Chief Secretary Ancil Dennis has apologised for the "lack of consultation" with Glen Road residents before a decision was made to open the Tobago Correctional Facility in their neighbourhood.
Prisons Commissioner Dennis Pulchan, who toured the facility last Friday, revealed it will house inmates from the existing Scarborough prison while the latter is to be used as a quarantine facility.
But residents have since voiced their displeasure over the move to establish a prison in the community and are calling for the decision to be revoked, owing to the absence of consultation.
“We are really upset because we had no consultation,” one female resident told Newsday on Wednesday.
“If we had a consultation it would have been okay. But nobody spoke to us.”
The woman said Glen Road has been listed as one of Tobago’s hotspots.
“So, how come a prison can now be in a hotspot?” she asked.
She added residents were told they should not be fearful because only “low-level” prisoners will be housed at the facility.
“Are low-level criminals not prisoners? How low is low, how high is high? If they low, why they don’t let them go?"
The woman said Glen Road is now considered a part of Scarborough.
“Would they have put a prison in the heart of Scarborough?”
Residents claimed area representative Marslyn Melville-Jack during a walkabout was also in the dark about the prison relocation.
At the post executive council media briefing in Scarborough on Wednesday, Dennis acknowledged the situation was not handled ideally.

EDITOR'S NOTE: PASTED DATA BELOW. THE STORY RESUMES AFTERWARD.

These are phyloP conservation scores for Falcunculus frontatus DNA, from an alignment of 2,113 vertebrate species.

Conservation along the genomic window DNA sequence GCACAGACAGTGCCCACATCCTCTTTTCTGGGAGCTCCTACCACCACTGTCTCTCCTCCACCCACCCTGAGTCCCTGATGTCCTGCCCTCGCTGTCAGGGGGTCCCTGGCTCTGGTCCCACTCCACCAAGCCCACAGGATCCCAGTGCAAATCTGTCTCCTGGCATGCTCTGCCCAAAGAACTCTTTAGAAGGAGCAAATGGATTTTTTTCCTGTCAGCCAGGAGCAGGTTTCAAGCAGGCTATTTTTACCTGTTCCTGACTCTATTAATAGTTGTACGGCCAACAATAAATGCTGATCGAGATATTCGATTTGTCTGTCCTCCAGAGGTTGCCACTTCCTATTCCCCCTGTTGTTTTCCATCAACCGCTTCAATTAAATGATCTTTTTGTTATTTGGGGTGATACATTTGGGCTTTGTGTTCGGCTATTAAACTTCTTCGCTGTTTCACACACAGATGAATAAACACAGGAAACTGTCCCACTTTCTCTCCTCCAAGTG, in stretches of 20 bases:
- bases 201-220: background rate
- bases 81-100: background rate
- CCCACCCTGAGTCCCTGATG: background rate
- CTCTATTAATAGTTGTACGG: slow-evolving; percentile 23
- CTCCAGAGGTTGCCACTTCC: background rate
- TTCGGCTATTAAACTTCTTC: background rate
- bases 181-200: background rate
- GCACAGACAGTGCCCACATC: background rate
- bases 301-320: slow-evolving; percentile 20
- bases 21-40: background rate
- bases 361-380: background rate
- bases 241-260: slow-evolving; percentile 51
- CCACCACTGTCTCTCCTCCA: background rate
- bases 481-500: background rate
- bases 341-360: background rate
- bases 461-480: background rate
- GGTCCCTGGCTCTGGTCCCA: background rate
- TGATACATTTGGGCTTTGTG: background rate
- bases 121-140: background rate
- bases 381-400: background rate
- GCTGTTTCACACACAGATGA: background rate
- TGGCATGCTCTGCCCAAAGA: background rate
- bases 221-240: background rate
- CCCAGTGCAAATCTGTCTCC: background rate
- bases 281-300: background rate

"I must say, the process could have been better. My information is there was not enough consultation, if any at all, with persons residing in the community.
“Therefore, I understand their concerns and I want to apologise to them for the apparent lack of sufficient consultation.”
However, Dennis said people must be mindful that the country is in a pandemic and “certain decisions have to be taken urgently to ensure we not only preserve our population but the prison population, who are human beings just like us and deserve the same kind of respect and treatment with respect to preserving their lives from the effects of this pandemic."
Dennis said the covid19 outbreak at the Tobago Convict Prison in Scarborough last month forced officials to make a quick decision.
On October 8 the Division of Health, Wellness and Family Development had announced 13 prisoners and five prison officers had contracted the virus.
Dennis said the decision to establish a prison at Glen Road was underpinned by these developments.
"We are in a pandemic and one of the biggest threats is an outbreak in the prison population. Two months ago, there was in fact an outbreak within the prison. In order to manage that, we had to identify a location in order to treat the prisoners who may come into contact with the virus.
“The same thing is being done in Trinidad and we want to ensure that within the system we have the same parallel system where we have that separation of those prisoners who might be positive away from those who are not ill with the virus."
Dennis added: “There were some decisions at the level of the chief administrator, Chief Medical Officer and prison officials and a decision was made to identify two buildings in the Glen Road area as a district prison.”
He said section five of the Prisons Service Act gives the Attorney General the authority to designate and identify a building as a district prison in this country that will have the necessary facilities to accommodate prisoners.
“So that has been done in the Glen Road scenario.”